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Transactions of the Wisconsin Academy of Sciences, Arts and Letters
volume XII, Part II (1899)

Copeland, Edwin Bingham; Kahlenberg, Louis
The influence of the presence of pure metals upon plants,   pp. [454]-474 PDF (5.5 MB)


Page [454]


THE INFLUENCE OF THE PRESENCE OF PURE METALS
                      UPON PLANrS.1
         EDWIN BINGHAM COPELAND AND LOUIS KAHLENBERG.
  Ever since investigators began to grow plants in aqueous so-
lutions, it has been a frequent observation that the distilled
water used was in itself more or less injurious. For instance,
Asehoff (13. 1890; 115), declares "pure" distilled water
to be
poisonous for Phaseolus vulgaris; and Frank (13. 17, 535),
finds the water he uses to be injurious to Lupinus. though not
to corn and beans. These statements have called forth replies
from Loew (14), and Schulze (13. 20, 1891; 236), (the latter
without experimental proof), who maintained that really pure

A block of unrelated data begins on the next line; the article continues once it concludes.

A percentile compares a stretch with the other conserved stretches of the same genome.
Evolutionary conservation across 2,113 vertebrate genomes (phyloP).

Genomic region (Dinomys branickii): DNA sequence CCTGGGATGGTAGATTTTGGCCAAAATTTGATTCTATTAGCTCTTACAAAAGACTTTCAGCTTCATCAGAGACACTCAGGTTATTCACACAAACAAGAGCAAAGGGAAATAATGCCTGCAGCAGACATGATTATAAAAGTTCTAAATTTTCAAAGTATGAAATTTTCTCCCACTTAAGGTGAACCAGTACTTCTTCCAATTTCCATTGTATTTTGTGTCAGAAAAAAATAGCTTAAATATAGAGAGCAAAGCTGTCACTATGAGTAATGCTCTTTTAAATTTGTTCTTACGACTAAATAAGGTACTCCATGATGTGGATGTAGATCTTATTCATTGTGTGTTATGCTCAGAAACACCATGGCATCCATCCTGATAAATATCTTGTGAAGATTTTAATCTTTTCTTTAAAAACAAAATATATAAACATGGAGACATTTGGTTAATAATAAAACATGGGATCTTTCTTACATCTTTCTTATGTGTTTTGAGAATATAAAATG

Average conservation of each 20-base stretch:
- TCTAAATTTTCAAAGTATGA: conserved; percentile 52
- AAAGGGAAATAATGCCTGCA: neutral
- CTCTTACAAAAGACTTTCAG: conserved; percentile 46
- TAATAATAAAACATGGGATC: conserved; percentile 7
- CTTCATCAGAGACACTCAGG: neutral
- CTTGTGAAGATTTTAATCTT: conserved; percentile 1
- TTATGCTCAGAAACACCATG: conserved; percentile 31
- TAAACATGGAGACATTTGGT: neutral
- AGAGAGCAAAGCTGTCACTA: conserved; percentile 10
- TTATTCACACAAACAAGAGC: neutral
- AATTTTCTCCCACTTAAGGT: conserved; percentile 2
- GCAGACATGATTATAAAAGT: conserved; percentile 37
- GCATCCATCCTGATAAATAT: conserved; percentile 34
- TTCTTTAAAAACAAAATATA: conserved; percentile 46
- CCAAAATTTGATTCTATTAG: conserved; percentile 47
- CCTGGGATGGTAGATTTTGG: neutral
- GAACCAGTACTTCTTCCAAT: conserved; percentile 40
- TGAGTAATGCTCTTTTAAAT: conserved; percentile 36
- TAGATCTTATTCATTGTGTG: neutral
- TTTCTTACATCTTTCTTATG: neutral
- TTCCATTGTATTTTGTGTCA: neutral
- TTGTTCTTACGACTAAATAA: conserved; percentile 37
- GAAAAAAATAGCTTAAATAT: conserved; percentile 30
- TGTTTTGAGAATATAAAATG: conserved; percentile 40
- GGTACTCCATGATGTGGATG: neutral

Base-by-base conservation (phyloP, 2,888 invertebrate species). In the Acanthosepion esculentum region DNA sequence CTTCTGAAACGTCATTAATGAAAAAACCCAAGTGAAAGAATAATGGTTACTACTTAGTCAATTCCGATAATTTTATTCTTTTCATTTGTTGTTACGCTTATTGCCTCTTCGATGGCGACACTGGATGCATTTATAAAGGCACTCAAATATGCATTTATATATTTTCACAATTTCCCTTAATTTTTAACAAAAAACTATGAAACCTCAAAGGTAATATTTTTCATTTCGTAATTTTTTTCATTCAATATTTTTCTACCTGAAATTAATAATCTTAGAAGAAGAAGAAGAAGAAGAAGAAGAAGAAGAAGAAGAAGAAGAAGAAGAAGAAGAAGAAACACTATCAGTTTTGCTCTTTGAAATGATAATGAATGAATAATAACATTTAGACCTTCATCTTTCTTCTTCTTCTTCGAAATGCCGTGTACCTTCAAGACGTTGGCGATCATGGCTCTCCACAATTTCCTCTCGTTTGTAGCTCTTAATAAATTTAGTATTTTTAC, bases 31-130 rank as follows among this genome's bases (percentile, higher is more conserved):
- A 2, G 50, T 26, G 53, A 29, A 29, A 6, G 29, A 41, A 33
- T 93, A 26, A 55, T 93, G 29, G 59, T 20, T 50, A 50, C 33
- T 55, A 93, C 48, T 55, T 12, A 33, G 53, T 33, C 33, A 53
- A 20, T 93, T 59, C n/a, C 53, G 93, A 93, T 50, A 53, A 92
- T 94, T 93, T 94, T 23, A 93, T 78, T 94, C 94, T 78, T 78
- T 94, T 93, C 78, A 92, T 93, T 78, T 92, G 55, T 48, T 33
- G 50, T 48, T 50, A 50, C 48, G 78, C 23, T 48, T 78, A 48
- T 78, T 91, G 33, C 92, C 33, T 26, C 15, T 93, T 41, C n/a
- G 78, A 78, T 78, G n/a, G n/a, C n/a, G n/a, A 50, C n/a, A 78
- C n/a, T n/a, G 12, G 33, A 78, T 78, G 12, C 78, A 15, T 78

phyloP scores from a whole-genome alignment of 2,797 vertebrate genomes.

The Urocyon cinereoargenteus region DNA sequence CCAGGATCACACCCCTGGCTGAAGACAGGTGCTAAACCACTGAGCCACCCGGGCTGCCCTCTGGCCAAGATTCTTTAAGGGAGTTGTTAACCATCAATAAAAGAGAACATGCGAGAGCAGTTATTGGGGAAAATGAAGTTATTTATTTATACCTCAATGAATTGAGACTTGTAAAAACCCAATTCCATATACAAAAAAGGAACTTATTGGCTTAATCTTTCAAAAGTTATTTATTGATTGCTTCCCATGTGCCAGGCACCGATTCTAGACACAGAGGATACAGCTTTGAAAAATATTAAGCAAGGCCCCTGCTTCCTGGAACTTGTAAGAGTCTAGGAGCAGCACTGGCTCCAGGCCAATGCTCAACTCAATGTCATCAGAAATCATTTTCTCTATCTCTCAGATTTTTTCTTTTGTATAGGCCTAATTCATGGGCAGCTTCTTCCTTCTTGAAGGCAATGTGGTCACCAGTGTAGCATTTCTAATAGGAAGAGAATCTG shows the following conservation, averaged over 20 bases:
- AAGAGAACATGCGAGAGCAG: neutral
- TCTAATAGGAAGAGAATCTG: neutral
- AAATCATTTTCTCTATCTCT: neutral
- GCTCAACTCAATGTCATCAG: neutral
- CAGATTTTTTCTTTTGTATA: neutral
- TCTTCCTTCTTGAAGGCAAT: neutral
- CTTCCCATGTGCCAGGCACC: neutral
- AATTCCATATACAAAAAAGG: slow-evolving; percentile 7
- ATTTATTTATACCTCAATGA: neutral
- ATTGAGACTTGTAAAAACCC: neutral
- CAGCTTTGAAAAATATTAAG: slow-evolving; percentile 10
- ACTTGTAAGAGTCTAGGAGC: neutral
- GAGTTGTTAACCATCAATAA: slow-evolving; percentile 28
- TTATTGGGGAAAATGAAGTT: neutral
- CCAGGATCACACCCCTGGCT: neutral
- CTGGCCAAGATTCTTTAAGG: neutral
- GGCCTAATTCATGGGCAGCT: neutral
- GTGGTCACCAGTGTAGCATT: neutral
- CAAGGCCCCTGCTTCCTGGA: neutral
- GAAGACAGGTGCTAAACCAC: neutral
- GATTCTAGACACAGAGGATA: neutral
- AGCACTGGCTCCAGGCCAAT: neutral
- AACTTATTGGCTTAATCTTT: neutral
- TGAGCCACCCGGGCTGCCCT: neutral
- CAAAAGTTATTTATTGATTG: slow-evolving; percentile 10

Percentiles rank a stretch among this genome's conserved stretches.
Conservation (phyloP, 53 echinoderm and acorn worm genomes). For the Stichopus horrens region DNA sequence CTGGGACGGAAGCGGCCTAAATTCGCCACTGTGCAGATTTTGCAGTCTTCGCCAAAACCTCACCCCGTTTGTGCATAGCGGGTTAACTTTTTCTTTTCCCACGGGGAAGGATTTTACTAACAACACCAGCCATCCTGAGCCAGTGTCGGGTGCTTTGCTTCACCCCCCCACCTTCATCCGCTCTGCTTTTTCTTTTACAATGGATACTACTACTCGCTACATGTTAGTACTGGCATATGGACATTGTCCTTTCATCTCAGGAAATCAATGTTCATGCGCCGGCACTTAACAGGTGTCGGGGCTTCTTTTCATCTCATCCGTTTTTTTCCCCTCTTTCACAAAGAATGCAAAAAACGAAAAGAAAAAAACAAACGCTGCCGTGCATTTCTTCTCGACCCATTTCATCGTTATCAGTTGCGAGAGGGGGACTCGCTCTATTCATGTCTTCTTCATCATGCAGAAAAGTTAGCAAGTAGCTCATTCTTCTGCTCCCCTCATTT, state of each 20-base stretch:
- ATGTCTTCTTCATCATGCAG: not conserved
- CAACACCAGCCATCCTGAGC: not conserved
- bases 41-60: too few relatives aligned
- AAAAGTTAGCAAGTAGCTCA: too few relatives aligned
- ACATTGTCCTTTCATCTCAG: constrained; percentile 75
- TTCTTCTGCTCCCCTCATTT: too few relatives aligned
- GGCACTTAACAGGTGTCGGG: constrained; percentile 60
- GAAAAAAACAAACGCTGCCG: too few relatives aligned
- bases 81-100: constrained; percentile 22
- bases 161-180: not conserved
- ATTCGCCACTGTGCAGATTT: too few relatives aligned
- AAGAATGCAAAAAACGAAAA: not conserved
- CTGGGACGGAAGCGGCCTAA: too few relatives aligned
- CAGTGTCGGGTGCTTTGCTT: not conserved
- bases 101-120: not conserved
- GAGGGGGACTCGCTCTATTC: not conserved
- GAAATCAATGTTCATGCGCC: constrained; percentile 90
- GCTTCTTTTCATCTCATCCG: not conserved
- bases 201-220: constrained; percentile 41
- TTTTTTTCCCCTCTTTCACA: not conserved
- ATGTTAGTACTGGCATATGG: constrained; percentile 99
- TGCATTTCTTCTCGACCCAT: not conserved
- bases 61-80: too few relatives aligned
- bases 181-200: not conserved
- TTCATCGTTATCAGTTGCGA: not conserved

water is harmless, and that contrary appearances are due to
impurities, such as salts of copper, lead, and zinc, absorbed dur-
ing or after distillation.
  Nigeli's (17) careful study of the subject was edited by
Cramer and published by Schwendener twelve years after the
author's death. Nigeli proved conclusively that water in it-
self is harmless, but that various metals in solution in infinitesi-
mal quantities are deadly.  The presence of " insoluble"
sub-
stances, such as carbon and platinum, is without effect. The
most destructive of all the metals that he tried was copper, one
part of which in a thousand million parts of water was ulti-
mately fatal to Spirogyra.  This dilution was so much greater
than that of ordinary toxic solutions as to convince Ndgeli that
'A list of the authorities referred to in this paper, together with their
reference numbers, is given at p. 472 following. Each reference is indi-
cated in the text by a reference number; and where a particular page of the
authority is referred to, the number of the page is also given in the text,
following the reference number.


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